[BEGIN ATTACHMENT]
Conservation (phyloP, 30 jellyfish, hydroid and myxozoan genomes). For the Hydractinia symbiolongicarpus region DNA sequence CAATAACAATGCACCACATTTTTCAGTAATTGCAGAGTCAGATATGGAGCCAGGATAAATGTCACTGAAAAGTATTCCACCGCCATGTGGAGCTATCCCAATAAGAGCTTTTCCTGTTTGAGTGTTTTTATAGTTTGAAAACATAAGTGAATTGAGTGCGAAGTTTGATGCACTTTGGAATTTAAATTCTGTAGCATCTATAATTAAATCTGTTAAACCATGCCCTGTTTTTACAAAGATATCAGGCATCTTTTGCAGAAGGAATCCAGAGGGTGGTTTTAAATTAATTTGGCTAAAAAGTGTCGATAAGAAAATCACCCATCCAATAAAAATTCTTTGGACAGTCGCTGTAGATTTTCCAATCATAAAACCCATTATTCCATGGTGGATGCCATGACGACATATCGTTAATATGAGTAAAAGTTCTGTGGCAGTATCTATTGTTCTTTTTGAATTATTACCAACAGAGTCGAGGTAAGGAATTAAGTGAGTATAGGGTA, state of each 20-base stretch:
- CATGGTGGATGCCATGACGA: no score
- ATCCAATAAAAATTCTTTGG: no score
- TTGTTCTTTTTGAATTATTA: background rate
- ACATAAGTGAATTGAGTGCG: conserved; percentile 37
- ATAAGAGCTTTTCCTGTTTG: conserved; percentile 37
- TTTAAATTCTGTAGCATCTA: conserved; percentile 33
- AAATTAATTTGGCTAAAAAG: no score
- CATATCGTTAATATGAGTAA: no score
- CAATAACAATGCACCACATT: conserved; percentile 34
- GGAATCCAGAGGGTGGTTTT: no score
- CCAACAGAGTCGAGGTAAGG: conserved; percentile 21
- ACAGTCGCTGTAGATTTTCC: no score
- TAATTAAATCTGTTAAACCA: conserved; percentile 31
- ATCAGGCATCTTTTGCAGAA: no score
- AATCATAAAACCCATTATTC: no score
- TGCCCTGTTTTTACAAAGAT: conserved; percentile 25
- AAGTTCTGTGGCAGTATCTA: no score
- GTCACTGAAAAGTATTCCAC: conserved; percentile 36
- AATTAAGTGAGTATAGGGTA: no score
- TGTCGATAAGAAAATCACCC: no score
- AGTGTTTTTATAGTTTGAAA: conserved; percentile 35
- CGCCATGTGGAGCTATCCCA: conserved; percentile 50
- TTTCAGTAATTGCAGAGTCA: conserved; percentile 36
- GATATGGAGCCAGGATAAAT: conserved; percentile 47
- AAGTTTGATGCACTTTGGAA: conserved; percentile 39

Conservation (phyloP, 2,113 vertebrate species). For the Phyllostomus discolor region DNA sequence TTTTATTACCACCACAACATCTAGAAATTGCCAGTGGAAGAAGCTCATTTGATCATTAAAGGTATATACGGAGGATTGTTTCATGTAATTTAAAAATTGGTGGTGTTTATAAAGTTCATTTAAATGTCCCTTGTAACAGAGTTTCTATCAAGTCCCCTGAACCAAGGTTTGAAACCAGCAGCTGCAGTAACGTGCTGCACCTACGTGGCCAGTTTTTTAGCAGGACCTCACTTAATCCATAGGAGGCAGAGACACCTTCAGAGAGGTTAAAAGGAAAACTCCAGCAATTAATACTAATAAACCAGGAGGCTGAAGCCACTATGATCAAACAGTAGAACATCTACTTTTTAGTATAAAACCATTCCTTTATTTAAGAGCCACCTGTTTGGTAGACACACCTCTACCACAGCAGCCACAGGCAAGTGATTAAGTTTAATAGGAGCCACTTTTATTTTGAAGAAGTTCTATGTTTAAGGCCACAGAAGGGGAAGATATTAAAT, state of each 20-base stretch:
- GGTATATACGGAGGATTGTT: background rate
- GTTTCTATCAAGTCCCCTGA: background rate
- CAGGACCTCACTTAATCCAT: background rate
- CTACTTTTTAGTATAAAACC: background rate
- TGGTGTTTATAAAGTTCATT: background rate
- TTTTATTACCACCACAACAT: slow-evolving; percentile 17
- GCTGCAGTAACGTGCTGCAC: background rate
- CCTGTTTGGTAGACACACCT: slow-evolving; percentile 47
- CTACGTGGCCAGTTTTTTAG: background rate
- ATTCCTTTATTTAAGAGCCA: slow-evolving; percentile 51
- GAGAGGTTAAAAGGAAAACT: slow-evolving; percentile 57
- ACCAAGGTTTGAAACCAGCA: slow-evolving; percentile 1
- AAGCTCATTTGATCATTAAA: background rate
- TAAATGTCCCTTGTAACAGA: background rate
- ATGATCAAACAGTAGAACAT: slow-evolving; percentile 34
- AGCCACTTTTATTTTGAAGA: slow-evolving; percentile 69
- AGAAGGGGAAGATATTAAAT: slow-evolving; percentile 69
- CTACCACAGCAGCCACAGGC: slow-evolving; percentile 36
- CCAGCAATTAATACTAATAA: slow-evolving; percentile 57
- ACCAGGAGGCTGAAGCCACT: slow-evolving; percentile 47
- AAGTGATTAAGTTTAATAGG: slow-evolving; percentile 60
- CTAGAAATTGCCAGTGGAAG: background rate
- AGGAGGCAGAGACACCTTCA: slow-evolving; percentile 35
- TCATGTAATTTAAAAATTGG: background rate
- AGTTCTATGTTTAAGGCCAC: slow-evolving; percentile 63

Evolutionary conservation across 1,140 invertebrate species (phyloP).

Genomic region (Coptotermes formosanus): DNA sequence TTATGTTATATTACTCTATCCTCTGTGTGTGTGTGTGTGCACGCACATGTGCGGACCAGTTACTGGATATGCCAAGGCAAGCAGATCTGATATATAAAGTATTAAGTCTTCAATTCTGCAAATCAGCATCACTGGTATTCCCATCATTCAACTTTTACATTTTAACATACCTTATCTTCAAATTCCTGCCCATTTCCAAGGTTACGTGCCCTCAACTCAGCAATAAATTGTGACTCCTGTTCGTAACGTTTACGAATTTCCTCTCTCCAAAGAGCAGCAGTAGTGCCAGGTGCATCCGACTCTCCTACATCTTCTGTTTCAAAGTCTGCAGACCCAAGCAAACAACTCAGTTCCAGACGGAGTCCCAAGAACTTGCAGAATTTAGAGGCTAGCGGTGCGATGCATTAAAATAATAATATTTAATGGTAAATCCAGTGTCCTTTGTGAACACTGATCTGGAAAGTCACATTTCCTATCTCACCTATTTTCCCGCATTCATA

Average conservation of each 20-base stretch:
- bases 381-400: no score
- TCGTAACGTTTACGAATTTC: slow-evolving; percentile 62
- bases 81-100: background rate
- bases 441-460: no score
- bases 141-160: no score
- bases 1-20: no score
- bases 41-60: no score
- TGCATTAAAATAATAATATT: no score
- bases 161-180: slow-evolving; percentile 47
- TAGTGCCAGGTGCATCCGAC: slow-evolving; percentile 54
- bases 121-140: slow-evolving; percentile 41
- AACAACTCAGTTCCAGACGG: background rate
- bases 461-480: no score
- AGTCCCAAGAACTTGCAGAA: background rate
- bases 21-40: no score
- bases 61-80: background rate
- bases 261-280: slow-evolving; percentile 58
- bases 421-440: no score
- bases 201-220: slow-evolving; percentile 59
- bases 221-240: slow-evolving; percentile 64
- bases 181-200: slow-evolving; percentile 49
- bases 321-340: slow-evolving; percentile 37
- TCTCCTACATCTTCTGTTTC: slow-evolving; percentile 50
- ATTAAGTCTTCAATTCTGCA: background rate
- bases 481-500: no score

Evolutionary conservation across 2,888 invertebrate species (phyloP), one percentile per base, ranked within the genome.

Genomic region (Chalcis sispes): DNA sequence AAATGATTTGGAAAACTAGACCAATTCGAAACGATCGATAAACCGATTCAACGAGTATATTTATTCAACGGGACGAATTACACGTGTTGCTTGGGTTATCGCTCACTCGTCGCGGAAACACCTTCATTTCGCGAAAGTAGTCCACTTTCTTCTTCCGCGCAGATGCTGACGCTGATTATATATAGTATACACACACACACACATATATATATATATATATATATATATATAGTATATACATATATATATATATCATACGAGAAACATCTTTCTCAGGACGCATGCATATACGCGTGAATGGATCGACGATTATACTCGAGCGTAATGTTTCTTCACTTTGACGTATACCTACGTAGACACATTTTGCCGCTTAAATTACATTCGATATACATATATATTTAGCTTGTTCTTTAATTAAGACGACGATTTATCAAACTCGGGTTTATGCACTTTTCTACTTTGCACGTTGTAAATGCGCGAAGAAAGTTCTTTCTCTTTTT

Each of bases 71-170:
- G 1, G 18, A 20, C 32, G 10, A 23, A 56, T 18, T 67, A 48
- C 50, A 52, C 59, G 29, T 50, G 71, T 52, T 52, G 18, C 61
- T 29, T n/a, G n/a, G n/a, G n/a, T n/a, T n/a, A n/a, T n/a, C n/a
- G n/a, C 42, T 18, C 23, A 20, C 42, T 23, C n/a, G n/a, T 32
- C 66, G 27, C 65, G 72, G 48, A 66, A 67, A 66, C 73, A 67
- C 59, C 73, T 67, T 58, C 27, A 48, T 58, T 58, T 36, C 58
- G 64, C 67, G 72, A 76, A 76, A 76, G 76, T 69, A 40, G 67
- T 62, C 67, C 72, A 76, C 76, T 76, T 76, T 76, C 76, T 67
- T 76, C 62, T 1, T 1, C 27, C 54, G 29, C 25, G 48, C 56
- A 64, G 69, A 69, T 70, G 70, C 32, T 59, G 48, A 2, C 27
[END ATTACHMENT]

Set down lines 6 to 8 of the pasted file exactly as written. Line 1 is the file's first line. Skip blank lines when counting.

- ATAAGAGCTTTTCCTGTTTG: conserved; percentile 37
- TTTAAATTCTGTAGCATCTA: conserved; percentile 33
- AAATTAATTTGGCTAAAAAG: no score